I have been debating green economics with a libertarian (Nikhil) on the Tory Attack post. I'd rather be debating with a Conservative Party economist, but the libertarian seems to be a reasonable proxy for their position.
The critical issue of difference is over the evidence that more equal societies are more healthy societies.
Nikhil points me to this "refutation" of the Spirit Level by exiled UKIP (or possibly ex-UKIP, they seem to have a short residence time) blogger Tim Worstall.
1 In three cases, social hierarchies, not economic hierarchies, cause the problems.
This relies on the doubtful assumption that economic status does not affect social status.
2 Some races are more egalitarian than others. Swedes are an egalitarian race, Brits are not. So Swedes are a more egalitarian and happy society, and incidentally accept the taxation rates that allow economic reality.
To be fair, Worstall adds: "I don't insist that this is true of course, merely propose it as an alternative explanation."
Er, yes, exactly, Tim.
3 Even if we made Britain more equitable, British class structure would still keep us in our present position of misery, so there's no point in trying.
Is this the best they can do, in dealing with a whole succession of strong scientific evidence showing a positive correlation between inequality and social breakdown? He advances a couple of wild guesses, and thinks that is sufficient to negate years of patient scientific work. He does not have to design and work on experiments to test his hypotheses.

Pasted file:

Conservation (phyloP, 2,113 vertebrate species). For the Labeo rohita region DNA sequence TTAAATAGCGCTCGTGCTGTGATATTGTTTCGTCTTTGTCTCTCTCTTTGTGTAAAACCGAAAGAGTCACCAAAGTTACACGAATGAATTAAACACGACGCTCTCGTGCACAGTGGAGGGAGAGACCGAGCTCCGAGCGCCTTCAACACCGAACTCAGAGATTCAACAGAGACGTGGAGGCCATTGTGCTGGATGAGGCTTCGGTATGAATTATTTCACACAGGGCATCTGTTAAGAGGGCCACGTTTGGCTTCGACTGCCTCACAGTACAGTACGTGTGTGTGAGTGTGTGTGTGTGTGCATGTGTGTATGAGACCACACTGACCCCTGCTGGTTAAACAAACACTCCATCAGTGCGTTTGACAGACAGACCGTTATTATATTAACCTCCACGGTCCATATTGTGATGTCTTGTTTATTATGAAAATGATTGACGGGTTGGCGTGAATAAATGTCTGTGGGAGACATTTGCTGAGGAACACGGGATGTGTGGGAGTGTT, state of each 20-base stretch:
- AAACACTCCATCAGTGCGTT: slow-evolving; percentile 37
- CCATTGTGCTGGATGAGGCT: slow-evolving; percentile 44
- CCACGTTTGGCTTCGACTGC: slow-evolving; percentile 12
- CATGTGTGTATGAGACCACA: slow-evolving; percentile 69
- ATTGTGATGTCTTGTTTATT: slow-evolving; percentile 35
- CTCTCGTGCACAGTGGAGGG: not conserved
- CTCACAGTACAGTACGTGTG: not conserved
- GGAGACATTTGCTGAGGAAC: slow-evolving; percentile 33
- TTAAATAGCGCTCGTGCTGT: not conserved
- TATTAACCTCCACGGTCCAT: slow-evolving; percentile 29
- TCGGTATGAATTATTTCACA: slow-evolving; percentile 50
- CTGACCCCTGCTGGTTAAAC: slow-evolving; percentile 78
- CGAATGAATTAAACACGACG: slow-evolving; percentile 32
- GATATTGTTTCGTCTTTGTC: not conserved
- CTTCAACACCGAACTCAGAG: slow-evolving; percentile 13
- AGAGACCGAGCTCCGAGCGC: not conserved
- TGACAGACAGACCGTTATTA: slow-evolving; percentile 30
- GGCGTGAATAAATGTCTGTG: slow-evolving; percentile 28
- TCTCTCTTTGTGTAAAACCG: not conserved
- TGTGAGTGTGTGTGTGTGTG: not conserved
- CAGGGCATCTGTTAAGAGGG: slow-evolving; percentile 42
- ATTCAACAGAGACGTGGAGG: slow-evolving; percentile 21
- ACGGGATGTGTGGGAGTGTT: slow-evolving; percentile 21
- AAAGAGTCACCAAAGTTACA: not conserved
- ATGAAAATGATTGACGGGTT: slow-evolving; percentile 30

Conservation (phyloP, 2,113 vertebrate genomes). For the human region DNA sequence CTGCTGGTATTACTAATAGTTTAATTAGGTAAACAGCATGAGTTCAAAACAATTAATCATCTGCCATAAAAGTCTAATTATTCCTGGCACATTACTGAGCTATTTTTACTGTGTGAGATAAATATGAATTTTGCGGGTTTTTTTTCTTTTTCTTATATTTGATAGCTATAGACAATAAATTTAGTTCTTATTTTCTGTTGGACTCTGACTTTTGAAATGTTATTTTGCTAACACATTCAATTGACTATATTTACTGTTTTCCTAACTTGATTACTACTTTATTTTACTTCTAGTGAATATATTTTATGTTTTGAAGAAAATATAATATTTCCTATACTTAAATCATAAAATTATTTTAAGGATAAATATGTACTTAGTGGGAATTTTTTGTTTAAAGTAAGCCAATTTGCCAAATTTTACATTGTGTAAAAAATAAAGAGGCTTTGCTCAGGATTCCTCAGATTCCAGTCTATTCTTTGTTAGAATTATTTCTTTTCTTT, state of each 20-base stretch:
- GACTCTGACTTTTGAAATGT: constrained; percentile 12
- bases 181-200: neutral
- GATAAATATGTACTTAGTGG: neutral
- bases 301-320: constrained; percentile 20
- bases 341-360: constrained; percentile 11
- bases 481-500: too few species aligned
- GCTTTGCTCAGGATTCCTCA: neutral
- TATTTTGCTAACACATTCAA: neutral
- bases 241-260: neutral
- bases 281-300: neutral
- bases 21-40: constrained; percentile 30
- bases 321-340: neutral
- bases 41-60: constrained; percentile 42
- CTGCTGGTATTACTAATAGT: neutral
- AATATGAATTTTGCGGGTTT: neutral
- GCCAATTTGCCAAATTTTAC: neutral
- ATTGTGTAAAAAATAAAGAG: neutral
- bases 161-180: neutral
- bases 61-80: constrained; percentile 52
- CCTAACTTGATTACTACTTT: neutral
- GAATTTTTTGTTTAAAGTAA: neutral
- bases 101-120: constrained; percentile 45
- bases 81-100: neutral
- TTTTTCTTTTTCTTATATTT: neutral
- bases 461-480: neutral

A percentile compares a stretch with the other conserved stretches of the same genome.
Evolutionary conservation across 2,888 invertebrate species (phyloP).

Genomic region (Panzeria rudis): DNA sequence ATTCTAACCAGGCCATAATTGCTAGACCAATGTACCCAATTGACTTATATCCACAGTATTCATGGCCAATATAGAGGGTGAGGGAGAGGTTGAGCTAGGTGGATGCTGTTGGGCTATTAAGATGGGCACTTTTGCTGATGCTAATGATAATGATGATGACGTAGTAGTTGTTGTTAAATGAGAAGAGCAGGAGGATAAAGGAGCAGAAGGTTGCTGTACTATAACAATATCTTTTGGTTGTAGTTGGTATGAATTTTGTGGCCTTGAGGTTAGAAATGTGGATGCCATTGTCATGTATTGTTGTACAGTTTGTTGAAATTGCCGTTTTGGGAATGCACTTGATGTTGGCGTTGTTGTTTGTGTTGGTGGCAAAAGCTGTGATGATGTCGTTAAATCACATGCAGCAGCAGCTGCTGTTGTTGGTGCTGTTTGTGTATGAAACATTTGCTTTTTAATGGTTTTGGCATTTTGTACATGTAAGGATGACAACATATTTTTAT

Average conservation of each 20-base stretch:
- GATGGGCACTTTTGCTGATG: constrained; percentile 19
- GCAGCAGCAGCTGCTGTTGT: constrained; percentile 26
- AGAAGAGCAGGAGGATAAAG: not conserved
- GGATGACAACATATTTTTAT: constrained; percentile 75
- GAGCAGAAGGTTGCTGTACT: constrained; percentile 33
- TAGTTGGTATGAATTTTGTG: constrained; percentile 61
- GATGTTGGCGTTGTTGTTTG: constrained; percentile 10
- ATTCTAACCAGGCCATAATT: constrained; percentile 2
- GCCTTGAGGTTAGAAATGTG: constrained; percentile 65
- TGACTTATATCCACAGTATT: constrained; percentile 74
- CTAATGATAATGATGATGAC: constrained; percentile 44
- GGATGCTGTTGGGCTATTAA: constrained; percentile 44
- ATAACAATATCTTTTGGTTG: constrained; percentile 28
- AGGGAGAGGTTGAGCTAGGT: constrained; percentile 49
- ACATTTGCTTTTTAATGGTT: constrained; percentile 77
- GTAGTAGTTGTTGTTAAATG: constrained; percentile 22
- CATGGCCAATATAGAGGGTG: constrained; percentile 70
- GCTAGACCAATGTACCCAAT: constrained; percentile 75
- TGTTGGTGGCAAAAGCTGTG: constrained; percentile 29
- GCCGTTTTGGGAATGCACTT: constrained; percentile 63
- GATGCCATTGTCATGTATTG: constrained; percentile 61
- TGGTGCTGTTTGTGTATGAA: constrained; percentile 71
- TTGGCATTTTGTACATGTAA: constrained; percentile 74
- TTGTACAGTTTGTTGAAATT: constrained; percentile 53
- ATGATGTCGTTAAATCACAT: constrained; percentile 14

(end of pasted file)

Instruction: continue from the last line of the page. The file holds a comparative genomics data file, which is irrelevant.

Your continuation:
A second right-wing think tank blog challenges the evidence for a link between life expectancy and inequality beyond the 5% level of statistical significance. Using methods that are eerily reminiscent of climate change deniers, the "Super-Economy" site infers from one case that the whole Spirit Level case is dismissed.
I will not divert into the intricacies of this here and now, but just point out that even if there should prove to be no correlation between life expectancy, "infant mortality, low birth weight and self-rated health have repeatedly been shown to be worse in more unequal societies". (Kate Pickett).
So the Conservatives think-tanks are going to have to get busy, nit-picking the entire body of evidence that Wilkinson and Pickett have assembled. Sadly, they have the resources to do it, and the media outlets and contacts to megaphone their opinions on the matter.
In the meantime, it is the job of serious politicians to work on the problem of creating a more equitable economy and society.